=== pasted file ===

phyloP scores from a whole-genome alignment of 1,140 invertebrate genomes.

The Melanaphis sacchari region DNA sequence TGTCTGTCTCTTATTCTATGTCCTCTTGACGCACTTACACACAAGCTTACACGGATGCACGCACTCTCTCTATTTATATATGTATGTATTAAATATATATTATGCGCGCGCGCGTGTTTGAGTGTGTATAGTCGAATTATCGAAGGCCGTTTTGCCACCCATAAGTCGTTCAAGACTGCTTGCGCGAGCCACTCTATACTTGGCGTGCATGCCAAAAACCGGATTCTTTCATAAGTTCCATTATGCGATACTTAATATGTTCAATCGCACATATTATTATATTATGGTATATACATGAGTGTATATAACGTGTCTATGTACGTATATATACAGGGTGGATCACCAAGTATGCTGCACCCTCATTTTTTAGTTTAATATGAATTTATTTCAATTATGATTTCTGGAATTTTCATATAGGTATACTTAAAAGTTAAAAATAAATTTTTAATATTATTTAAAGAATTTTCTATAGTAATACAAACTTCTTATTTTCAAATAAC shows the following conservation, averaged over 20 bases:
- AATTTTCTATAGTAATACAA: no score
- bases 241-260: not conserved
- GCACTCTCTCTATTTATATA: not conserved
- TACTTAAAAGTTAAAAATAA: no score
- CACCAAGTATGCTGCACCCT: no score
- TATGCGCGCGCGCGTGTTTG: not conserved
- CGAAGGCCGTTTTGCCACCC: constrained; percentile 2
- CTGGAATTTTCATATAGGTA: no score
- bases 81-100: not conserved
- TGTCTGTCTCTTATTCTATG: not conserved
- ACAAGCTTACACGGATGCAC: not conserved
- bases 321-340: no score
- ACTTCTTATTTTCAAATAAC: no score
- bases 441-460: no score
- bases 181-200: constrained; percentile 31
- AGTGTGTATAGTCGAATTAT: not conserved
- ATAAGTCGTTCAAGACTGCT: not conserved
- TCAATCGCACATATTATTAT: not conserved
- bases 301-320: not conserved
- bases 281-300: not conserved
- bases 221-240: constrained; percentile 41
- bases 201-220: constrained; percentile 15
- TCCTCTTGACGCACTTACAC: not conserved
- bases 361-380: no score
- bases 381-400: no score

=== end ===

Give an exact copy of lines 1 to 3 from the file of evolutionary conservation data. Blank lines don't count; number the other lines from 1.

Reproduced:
phyloP scores from a whole-genome alignment of 1,140 invertebrate genomes.

The Melanaphis sacchari region DNA sequence TGTCTGTCTCTTATTCTATGTCCTCTTGACGCACTTACACACAAGCTTACACGGATGCACGCACTCTCTCTATTTATATATGTATGTATTAAATATATATTATGCGCGCGCGCGTGTTTGAGTGTGTATAGTCGAATTATCGAAGGCCGTTTTGCCACCCATAAGTCGTTCAAGACTGCTTGCGCGAGCCACTCTATACTTGGCGTGCATGCCAAAAACCGGATTCTTTCATAAGTTCCATTATGCGATACTTAATATGTTCAATCGCACATATTATTATATTATGGTATATACATGAGTGTATATAACGTGTCTATGTACGTATATATACAGGGTGGATCACCAAGTATGCTGCACCCTCATTTTTTAGTTTAATATGAATTTATTTCAATTATGATTTCTGGAATTTTCATATAGGTATACTTAAAAGTTAAAAATAAATTTTTAATATTATTTAAAGAATTTTCTATAGTAATACAAACTTCTTATTTTCAAATAAC shows the following conservation, averaged over 20 bases:
- AATTTTCTATAGTAATACAA: no score